According to a report by the ACLU, the number of hate groups and anti-government militias are on the rise in the wake the election of President Obama.
Counting only active groups and organizations, the ACLU reports that the number of hate groups has risen steadily since 2000; those numbers have increased sharply since 2008, coinciding with the election of Barack Obama and the start of the recession.
The report pays particular attention to the rise of “patriot” and militia groups.
White school teacher Lincoln Brown is suing Chicago Public Schools after he was suspended for using the n-word in front of his sixth grade class.
Brown had intercepted a note being passed while he was teaching, in which a student had written rap lyrics using the n-word. Brown says he wanted to seize the opportunity as a teachable moment, and engage his students on the history and implications of the word.
Brown’s principal happened to walk in during the ensuing conversation, heard Brown utter the n-word, and immediately began the process of issuing a suspension.
According to a recent report, 1 in 12 marriages are interracial in America. That’s about 4.8 millions Americans who have married outside of their race.
And while that accounts for only 8.2 percent of all marriages, it’s a fairly large increase since 1980, when only 3.2 percent of marriages were interracial.
While Asians and Hispanics are more likely to marry outside of their race, African Americans have seen the largest increase in interracial marriage. Experts attribute that to a rising Black middle class that exposes African Americans to other races.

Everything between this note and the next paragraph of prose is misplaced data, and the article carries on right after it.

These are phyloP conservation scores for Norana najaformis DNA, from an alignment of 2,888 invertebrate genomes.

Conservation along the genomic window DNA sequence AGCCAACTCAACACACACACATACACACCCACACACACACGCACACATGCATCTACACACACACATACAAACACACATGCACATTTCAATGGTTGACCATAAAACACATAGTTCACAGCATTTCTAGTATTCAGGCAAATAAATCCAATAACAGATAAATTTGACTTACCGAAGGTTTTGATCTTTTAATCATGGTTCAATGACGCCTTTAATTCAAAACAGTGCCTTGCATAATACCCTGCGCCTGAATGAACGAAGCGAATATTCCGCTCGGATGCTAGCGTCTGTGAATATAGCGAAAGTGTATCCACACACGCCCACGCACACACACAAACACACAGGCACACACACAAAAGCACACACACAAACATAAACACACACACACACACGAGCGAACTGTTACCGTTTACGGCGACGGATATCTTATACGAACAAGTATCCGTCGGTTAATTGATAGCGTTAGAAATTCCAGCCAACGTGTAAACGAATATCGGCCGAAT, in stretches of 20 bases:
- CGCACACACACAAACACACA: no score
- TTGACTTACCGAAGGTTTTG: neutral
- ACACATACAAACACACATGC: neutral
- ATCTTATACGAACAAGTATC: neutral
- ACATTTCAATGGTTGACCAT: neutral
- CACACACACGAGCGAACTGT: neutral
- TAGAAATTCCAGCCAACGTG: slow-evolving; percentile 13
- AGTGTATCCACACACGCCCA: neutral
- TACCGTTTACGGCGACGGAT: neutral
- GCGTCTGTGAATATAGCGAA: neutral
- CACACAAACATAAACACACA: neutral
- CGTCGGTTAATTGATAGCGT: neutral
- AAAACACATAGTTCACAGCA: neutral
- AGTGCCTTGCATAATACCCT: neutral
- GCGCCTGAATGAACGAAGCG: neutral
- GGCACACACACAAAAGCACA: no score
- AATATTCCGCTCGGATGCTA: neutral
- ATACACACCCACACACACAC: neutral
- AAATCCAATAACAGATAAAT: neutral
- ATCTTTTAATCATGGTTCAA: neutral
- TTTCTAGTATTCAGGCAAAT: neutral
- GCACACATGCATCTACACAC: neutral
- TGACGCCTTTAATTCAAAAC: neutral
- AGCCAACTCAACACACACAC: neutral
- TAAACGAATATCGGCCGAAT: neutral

Additionally, studies showed that Black men are more than twice as likely to date outside of their race than Black women.
Celebrity, the representation and popularizing of a face, determine our aesthetics—models that our minds, in one sense, refer to when judging a person’s beauty. We can say that the drastic changes in whom and what we find attractive are inspired by the popular surveillance of a specific body. Upon seeing a face manifest through a television source, a face that overcomes exclusive requirements to be there, a viewer can sufficiently convert their jealousy into praise. Without a doubt, we viewers further a history of valorizing particular persons for their “transcendence” of being average, and in effect view the box-glaring body with lust. I would have no problem with this fanaticism if the value of the person were substantial, yet the appeal of celebrities often comes from the pity we feel for ourselves; for not making it past the bouncer of popular media.
In an article released last week for Time Magazine, writer Touré asserts that it’s not OK for white people to use the word nigger (or its crazy cousin, nigga).
According to Touré, white people can say nigger if they are:
1. Reporting on, commenting on, or writing some kind of think piece involving the word nigger.
2. Using the word as part of a play, film, song, piece of visual art or stand-up comedy routine.
Is that alright with you?
As a Black person, are you afraid to call Eminem the greatest rapper of all time?
Or perhaps just unwilling.
Me? I’m not so sure.
I don’t think I’m opposed to Slim Shady being the GOAT; he’s just not my choice. Despite what many might assume from some of my prior articles (like this one or that one), Jay-Z has always gotten my vote as the greatest rapper of all time.
But I would never exclude Eminem from the conversation entirely.
Others…not so much.
I really hate it when politics interrupt my fantasy football preparation. There I was checking Twitter for tweets that might help my abysmal fantasy team when I started seeing posts about presidential candidate Rick Perry’s little problem.
In case you missed it, according to a story published in The Washington Post last Saturday, Perry’s family’s hunting camp was known as Niggerhead. In fact, the word was etched on a rock at the camp’s entrance and, according to the article, the word was not painted over for quite some time.
Gosh, don’t you just love vintage America?